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My dive into the world of head-fi...

post #1 of 14
Thread Starter 

Well, I'm here.

 

I just ordered my "first set" of headphones---apart from the complementary pairs which accompany your everyday source.  Unfortunately, I'm so new that I'm not sure the appropriate questions to ask.  I've spent some time silently reading the forums and lurking in the background.  Here is my setup---basic to start

 

Macbook (nonpro, unibody)  ]

                                                    }  --- > Fiio E11 --- > Beyerdynamic DT770, 250Ω.

Samsung Galaxy Nexus        ]

 

?1.  Is there anything I should know about properly breaking in a new set of headphones and amp?

?2.  What about sources?  Are there any inexpensive sources that would really step up the game, at least to start?

?3.  What's the deal with DAC?  Especially important or is the difference somewhere between 320kbps MP3 and FLAC?  This might be a blasphemous question to ask.

 

Thanks!

ts

post #2 of 14
Thread Starter 

One more question:

 

?4. Should I be taking advantage of the optical out on my Macbook?  If so, what's the best approach?

post #3 of 14

1. No. Stick them on your head and enjoy. They will improve gradually over time up to around the 100 hour mark. You can just leave them playing while you're not listening. Up to you. 

 

2. From what i've read, the DAC in the macbook is pretty good. not brilliant, but not bad either. You could take a look at the FiiO E7 if you wanted. If I was in your shoes however, I would set aside a bit of money for a decent DAC such as the Bifrost if you are going to be in this hobby for a while. It will save you money in the long run. 

 

3. A DAC converts the ones and zeros in your digital music files to analog  signals, which your headphones can play, and you can hear. In terms of  "importance" there's no concrete answer here. Some hardened audiophiles will spend as much on a DAC as a sane person might spend on a car. The general rule of thumb is headphones>amplification>DAC/source in terms of budgeting, however I would still consider a quality DAC as a wise investment.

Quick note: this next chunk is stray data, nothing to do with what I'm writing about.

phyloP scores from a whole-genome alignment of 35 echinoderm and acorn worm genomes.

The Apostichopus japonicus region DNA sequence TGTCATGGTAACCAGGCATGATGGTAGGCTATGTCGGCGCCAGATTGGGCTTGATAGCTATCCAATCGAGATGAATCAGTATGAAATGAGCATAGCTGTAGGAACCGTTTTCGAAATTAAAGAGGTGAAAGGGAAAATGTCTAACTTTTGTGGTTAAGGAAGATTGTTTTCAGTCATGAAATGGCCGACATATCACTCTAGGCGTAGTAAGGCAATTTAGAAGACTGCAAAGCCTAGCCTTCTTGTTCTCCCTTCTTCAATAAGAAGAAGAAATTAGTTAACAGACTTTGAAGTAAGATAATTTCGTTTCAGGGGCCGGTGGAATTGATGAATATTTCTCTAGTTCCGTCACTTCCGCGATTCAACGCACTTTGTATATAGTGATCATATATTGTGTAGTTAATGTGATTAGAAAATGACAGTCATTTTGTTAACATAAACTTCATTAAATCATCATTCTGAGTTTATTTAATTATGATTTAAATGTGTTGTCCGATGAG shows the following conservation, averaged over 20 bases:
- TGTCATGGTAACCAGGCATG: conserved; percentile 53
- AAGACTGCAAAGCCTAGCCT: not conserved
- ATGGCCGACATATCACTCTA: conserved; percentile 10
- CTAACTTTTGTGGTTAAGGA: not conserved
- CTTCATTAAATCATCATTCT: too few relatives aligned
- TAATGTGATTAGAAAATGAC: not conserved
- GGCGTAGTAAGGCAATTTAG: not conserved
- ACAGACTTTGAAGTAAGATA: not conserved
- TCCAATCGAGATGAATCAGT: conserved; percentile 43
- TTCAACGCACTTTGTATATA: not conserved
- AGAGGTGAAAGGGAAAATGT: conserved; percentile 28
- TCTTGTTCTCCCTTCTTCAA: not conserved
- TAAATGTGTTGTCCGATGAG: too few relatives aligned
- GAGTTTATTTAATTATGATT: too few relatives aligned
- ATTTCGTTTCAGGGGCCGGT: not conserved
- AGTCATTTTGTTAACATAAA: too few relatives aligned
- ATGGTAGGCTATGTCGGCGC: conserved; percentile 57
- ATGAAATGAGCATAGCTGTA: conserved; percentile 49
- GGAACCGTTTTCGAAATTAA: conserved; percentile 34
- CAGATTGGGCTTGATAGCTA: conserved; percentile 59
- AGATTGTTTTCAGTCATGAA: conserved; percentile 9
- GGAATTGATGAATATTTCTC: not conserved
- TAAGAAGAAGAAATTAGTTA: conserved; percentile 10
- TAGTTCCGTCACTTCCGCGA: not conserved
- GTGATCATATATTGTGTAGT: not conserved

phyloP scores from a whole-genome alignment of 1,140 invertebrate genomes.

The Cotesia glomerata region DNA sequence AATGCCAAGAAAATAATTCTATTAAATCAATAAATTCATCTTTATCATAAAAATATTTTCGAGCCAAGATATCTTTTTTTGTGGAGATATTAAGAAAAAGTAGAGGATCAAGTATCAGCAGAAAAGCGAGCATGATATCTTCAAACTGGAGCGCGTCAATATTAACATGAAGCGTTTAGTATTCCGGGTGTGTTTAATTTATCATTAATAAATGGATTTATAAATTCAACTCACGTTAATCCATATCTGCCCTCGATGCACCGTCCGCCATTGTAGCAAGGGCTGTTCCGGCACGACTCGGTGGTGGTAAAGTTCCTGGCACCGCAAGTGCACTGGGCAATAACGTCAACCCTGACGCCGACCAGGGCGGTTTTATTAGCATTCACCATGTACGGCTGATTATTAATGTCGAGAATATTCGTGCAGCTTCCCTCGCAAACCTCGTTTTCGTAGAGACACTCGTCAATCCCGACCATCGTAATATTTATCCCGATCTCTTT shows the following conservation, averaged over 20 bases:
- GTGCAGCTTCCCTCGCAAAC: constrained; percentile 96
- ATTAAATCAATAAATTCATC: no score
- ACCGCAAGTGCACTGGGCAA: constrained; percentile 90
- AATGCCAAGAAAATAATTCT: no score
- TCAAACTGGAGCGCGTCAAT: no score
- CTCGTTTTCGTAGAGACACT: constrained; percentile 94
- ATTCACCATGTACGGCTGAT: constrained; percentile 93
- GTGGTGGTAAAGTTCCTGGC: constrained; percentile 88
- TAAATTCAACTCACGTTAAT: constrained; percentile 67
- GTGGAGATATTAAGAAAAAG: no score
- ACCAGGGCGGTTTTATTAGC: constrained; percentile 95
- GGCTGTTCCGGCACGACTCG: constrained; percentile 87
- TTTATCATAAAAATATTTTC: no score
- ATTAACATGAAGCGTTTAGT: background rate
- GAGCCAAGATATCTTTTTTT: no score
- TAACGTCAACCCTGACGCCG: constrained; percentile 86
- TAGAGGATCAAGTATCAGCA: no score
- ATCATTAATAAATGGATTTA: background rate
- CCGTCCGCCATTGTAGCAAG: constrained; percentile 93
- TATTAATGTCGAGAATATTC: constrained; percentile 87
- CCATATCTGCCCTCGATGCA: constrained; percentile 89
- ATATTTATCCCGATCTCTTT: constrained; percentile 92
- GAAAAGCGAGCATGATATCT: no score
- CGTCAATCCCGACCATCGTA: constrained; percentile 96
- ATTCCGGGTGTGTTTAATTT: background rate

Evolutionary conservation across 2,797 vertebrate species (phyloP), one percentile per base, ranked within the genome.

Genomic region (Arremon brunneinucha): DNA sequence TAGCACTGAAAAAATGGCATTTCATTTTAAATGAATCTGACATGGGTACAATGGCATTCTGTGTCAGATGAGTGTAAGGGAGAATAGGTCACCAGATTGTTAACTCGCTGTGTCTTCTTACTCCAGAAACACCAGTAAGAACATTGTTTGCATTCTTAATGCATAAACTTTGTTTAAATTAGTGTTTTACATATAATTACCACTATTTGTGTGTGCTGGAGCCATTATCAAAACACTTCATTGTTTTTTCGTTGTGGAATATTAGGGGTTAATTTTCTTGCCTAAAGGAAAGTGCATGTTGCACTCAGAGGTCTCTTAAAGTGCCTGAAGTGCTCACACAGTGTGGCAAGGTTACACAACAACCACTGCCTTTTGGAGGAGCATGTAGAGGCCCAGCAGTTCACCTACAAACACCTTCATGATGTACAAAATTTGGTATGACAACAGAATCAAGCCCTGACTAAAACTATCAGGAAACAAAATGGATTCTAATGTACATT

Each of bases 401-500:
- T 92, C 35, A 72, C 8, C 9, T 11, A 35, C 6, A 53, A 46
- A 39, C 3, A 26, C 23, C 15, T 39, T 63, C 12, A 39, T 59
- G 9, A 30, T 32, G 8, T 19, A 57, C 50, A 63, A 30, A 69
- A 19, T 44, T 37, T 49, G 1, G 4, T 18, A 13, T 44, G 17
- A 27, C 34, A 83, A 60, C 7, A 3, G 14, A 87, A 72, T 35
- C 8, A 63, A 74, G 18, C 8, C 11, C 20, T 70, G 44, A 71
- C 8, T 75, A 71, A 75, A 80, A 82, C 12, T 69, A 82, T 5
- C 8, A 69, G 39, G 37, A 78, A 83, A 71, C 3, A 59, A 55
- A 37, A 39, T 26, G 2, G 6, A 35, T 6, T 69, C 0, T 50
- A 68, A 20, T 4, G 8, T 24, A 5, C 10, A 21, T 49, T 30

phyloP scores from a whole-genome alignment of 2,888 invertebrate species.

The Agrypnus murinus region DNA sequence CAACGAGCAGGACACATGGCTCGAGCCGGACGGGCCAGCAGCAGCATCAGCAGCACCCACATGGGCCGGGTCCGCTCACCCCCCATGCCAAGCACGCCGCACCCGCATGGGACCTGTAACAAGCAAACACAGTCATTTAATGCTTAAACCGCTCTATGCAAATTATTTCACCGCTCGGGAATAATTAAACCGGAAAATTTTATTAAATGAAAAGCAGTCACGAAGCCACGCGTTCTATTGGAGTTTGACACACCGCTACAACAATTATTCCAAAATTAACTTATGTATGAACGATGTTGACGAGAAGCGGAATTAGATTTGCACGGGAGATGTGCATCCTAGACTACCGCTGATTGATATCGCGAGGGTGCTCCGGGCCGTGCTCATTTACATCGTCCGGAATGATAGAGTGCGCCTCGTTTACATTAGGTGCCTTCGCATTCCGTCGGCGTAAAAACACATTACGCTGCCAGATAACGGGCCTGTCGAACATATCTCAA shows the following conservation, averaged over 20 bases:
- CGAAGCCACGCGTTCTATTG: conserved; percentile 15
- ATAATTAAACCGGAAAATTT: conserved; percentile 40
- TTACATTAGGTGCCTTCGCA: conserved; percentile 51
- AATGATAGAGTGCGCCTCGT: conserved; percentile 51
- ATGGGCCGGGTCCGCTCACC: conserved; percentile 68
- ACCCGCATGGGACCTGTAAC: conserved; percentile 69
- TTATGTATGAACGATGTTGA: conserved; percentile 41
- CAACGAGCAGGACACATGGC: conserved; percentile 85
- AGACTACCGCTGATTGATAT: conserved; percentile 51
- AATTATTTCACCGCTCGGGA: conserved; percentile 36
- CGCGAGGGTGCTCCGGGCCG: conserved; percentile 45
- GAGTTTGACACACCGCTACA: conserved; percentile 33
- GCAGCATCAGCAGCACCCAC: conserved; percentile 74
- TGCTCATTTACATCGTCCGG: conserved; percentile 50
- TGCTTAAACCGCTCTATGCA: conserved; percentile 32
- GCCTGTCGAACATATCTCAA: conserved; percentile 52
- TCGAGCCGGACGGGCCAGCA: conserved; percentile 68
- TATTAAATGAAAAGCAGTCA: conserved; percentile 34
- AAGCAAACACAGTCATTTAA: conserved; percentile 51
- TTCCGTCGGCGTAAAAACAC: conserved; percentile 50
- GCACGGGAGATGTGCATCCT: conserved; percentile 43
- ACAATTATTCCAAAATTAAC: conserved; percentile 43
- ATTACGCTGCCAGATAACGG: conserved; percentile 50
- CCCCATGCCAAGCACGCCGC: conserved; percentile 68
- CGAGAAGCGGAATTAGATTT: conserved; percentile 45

4. I have no real idea, i'm not going to sit here a waffle at you. 

 

Hope that helps. 

post #4 of 14

Heya,

 

1. Don't worry about break in or burn in. Just enjoy them. Don't waste weeks of time of blasting pink noise sine waves or something. All you're achieving is a slightly increased electric bill and the psychology of expectation.

 

2. A good DAC is easy, they're not expensive. Your media is the true source of quality. After that, simply a clean DAC to keep it clean and render the sine wave. After that, the amp. Then your headphone. You don't need expensive stuff for this. I would keep it simple. I would however offload from the computer and get an external discreet setup. The reason simply being, to remove anything from a computer with moving parts attached can introduce noise and jitter (doesn't mean it does, just can).

 

3. Container file doesn't matter. Compression quality or lack of compression is what matters. 320kbps LAME MP3 or lossless FLAC is fine, most people can't tell the difference. Always strive for lossless if file size isn't an issue.

 

4. It's a computer with a hard drive and USB ports. That's all it needs to be to output a digital signal to an audio circuit. I would get an USB DAC or DAC/AMP combo unit. The E11 is portable and requires recharging and doesn't work while charging. Good portable. But not good for just using it while sitting around if the battery gets low. I would actually just get a Fiio E10. There's your USB DAC/AMP in one unit. Will handle your Beyers perfectly fine too. And it's cheap. The E10 also has line level output so you can output to a different amp in the future and use it as just a DAC too. This allows you to play with other things, like a tube amp or something in your future. If you think you're going to invest in something better, there's a lot of options in the $200~300 range that are going to be very good and easily end-game for most people. But unless you know you're going to be expanding to other headphones in the future, then a simple E10 will do all you need.